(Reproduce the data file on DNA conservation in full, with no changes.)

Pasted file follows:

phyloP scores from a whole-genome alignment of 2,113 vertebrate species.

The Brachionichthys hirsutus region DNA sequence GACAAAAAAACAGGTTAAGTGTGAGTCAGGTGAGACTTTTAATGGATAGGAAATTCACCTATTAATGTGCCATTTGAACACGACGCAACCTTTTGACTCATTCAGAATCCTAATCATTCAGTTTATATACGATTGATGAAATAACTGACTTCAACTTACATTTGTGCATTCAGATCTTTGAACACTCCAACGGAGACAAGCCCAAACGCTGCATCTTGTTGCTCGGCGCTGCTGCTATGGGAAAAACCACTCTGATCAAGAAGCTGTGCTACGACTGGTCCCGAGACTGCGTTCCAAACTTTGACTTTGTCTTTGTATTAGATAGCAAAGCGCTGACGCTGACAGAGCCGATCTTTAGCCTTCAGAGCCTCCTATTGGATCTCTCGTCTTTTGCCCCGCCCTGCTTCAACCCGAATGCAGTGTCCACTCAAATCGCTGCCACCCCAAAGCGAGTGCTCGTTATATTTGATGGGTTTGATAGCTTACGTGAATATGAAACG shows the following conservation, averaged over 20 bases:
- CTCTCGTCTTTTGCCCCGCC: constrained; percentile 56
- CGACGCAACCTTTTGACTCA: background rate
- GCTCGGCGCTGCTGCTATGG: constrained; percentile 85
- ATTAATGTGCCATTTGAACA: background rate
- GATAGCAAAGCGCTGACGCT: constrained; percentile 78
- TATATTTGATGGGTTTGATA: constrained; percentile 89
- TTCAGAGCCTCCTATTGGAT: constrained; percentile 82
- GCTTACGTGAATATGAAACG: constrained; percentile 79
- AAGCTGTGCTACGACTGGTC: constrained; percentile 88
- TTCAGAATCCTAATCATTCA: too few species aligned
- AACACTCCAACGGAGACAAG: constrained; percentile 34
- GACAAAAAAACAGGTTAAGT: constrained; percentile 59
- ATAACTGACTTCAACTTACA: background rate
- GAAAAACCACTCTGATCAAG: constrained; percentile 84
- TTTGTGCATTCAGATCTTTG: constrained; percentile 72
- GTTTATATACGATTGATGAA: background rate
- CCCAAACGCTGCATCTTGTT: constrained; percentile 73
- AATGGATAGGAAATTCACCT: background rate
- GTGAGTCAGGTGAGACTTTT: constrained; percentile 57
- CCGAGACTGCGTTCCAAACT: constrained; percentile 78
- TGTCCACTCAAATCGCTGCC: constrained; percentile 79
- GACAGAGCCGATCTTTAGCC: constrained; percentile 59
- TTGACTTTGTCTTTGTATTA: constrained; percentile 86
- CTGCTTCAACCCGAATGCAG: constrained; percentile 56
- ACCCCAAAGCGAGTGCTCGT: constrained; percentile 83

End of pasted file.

phyloP scores from a whole-genome alignment of 2,113 vertebrate species.

The Brachionichthys hirsutus region DNA sequence GACAAAAAAACAGGTTAAGTGTGAGTCAGGTGAGACTTTTAATGGATAGGAAATTCACCTATTAATGTGCCATTTGAACACGACGCAACCTTTTGACTCATTCAGAATCCTAATCATTCAGTTTATATACGATTGATGAAATAACTGACTTCAACTTACATTTGTGCATTCAGATCTTTGAACACTCCAACGGAGACAAGCCCAAACGCTGCATCTTGTTGCTCGGCGCTGCTGCTATGGGAAAAACCACTCTGATCAAGAAGCTGTGCTACGACTGGTCCCGAGACTGCGTTCCAAACTTTGACTTTGTCTTTGTATTAGATAGCAAAGCGCTGACGCTGACAGAGCCGATCTTTAGCCTTCAGAGCCTCCTATTGGATCTCTCGTCTTTTGCCCCGCCCTGCTTCAACCCGAATGCAGTGTCCACTCAAATCGCTGCCACCCCAAAGCGAGTGCTCGTTATATTTGATGGGTTTGATAGCTTACGTGAATATGAAACG shows the following conservation, averaged over 20 bases:
- CTCTCGTCTTTTGCCCCGCC: constrained; percentile 56
- CGACGCAACCTTTTGACTCA: background rate
- GCTCGGCGCTGCTGCTATGG: constrained; percentile 85
- ATTAATGTGCCATTTGAACA: background rate
- GATAGCAAAGCGCTGACGCT: constrained; percentile 78
- TATATTTGATGGGTTTGATA: constrained; percentile 89
- TTCAGAGCCTCCTATTGGAT: constrained; percentile 82
- GCTTACGTGAATATGAAACG: constrained; percentile 79
- AAGCTGTGCTACGACTGGTC: constrained; percentile 88
- TTCAGAATCCTAATCATTCA: too few species aligned
- AACACTCCAACGGAGACAAG: constrained; percentile 34
- GACAAAAAAACAGGTTAAGT: constrained; percentile 59
- ATAACTGACTTCAACTTACA: background rate
- GAAAAACCACTCTGATCAAG: constrained; percentile 84
- TTTGTGCATTCAGATCTTTG: constrained; percentile 72
- GTTTATATACGATTGATGAA: background rate
- CCCAAACGCTGCATCTTGTT: constrained; percentile 73
- AATGGATAGGAAATTCACCT: background rate
- GTGAGTCAGGTGAGACTTTT: constrained; percentile 57
- CCGAGACTGCGTTCCAAACT: constrained; percentile 78
- TGTCCACTCAAATCGCTGCC: constrained; percentile 79
- GACAGAGCCGATCTTTAGCC: constrained; percentile 59
- TTGACTTTGTCTTTGTATTA: constrained; percentile 86
- CTGCTTCAACCCGAATGCAG: constrained; percentile 56
- ACCCCAAAGCGAGTGCTCGT: constrained; percentile 83